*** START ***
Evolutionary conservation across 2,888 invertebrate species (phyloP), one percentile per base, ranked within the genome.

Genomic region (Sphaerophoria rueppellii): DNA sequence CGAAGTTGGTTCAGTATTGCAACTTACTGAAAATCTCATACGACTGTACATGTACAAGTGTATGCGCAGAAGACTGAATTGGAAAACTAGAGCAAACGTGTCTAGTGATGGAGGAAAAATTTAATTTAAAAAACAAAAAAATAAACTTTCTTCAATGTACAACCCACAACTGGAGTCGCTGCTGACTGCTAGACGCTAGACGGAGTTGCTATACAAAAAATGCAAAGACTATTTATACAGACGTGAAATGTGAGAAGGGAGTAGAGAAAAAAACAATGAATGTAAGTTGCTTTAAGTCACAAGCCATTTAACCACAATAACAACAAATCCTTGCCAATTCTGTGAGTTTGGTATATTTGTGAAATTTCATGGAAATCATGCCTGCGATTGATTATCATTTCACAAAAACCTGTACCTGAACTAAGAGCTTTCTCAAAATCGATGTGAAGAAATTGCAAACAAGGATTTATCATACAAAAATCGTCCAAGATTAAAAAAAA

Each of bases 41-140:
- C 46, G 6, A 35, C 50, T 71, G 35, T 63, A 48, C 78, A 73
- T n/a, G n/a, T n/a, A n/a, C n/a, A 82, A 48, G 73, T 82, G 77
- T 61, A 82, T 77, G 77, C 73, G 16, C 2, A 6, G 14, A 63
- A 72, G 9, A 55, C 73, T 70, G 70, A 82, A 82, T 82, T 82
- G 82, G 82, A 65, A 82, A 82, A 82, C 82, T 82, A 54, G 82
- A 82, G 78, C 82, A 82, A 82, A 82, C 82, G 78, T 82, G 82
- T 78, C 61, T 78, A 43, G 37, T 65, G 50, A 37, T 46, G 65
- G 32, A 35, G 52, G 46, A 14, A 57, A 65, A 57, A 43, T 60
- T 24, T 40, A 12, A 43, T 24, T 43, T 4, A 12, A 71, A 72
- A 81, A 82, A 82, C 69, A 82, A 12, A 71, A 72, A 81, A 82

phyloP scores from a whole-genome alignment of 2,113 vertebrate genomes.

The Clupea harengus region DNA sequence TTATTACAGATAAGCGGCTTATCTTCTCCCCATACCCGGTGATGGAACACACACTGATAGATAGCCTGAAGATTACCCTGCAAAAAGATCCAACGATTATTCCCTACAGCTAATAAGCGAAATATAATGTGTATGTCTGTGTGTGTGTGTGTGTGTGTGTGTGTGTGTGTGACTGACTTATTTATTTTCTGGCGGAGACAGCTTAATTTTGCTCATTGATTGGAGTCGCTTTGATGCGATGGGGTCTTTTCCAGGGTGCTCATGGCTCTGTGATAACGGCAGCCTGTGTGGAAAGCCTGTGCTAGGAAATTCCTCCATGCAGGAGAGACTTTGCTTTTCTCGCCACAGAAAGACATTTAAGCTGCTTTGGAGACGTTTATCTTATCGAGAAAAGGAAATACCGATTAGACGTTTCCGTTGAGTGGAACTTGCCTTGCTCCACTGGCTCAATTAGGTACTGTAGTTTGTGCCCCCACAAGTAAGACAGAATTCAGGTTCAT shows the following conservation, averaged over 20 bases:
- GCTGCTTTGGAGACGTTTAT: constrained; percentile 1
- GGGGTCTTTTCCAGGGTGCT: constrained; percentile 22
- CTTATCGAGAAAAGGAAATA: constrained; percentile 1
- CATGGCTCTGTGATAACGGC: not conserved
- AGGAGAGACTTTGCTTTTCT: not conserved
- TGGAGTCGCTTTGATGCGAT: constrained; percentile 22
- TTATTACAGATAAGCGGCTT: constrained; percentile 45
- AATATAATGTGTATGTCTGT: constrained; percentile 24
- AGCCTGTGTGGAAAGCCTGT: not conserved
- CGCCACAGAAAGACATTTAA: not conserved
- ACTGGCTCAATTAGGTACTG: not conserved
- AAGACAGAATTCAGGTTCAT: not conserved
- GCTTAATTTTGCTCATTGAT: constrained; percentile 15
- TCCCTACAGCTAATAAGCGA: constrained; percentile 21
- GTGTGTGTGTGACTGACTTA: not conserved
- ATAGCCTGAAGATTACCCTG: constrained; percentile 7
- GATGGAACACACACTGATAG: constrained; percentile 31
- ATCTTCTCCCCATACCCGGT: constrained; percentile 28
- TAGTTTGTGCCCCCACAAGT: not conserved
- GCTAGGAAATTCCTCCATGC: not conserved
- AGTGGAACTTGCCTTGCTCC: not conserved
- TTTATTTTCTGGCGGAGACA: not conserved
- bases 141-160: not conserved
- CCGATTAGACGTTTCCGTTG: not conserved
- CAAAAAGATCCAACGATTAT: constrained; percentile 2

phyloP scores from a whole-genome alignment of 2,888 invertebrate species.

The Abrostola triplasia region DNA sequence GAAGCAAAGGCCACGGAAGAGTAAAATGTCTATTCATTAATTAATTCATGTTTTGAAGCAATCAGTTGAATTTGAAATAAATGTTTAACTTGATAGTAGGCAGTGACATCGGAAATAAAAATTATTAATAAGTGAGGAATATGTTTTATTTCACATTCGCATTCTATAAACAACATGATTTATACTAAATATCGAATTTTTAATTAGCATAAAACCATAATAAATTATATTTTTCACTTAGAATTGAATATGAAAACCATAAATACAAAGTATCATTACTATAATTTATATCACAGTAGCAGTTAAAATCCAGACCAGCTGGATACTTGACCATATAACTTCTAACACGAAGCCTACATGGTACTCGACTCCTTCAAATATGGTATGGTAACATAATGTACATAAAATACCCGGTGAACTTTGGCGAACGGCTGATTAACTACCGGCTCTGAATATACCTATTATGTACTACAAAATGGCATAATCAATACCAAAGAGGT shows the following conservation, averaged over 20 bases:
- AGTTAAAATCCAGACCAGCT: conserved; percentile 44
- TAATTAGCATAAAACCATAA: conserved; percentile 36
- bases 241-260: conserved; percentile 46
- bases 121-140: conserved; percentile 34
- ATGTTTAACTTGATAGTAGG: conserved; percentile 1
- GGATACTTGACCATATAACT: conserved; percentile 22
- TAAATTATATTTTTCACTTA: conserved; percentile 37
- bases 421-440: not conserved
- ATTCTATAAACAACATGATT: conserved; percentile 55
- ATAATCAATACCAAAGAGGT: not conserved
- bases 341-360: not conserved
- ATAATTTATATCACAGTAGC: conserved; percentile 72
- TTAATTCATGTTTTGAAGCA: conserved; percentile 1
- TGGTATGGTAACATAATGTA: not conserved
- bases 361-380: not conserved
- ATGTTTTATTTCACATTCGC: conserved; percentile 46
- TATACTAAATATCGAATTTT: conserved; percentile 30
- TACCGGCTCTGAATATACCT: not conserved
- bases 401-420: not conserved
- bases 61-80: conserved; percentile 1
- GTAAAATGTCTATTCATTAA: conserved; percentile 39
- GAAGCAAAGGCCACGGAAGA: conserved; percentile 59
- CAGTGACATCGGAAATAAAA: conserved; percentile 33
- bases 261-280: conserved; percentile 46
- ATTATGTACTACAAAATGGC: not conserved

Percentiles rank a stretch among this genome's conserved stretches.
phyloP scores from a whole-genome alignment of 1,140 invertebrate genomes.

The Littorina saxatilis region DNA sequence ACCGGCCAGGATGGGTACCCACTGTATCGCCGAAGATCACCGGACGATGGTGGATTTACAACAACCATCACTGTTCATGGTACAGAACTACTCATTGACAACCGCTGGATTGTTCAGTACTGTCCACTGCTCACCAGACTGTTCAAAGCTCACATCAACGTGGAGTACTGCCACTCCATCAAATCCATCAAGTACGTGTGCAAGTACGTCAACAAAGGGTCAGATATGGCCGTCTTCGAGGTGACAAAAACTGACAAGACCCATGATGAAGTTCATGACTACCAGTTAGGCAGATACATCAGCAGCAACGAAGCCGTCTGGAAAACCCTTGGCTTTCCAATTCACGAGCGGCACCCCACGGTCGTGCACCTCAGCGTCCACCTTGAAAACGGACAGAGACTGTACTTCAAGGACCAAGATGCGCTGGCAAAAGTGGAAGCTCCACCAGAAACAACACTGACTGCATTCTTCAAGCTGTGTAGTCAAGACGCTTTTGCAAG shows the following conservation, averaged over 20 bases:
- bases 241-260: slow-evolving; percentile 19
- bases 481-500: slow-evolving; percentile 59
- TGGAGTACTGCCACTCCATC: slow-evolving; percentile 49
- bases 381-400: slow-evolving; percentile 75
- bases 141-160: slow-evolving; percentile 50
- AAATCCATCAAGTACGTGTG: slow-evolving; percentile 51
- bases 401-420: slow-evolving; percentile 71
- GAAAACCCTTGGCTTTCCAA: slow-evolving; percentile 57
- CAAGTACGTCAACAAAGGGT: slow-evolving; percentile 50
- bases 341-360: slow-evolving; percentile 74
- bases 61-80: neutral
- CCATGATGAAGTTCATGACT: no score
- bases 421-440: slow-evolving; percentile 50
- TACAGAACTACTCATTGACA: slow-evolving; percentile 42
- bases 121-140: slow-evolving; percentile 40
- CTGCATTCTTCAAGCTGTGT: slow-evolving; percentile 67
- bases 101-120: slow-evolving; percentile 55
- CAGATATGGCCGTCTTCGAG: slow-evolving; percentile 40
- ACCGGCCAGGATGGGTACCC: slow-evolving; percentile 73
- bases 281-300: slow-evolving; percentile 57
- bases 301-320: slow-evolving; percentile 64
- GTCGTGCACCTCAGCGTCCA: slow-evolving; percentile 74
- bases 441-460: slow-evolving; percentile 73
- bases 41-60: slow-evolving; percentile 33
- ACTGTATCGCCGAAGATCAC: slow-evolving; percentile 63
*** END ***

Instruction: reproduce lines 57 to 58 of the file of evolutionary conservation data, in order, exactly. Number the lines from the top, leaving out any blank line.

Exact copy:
- bases 361-380: not conserved
- ATGTTTTATTTCACATTCGC: conserved; percentile 46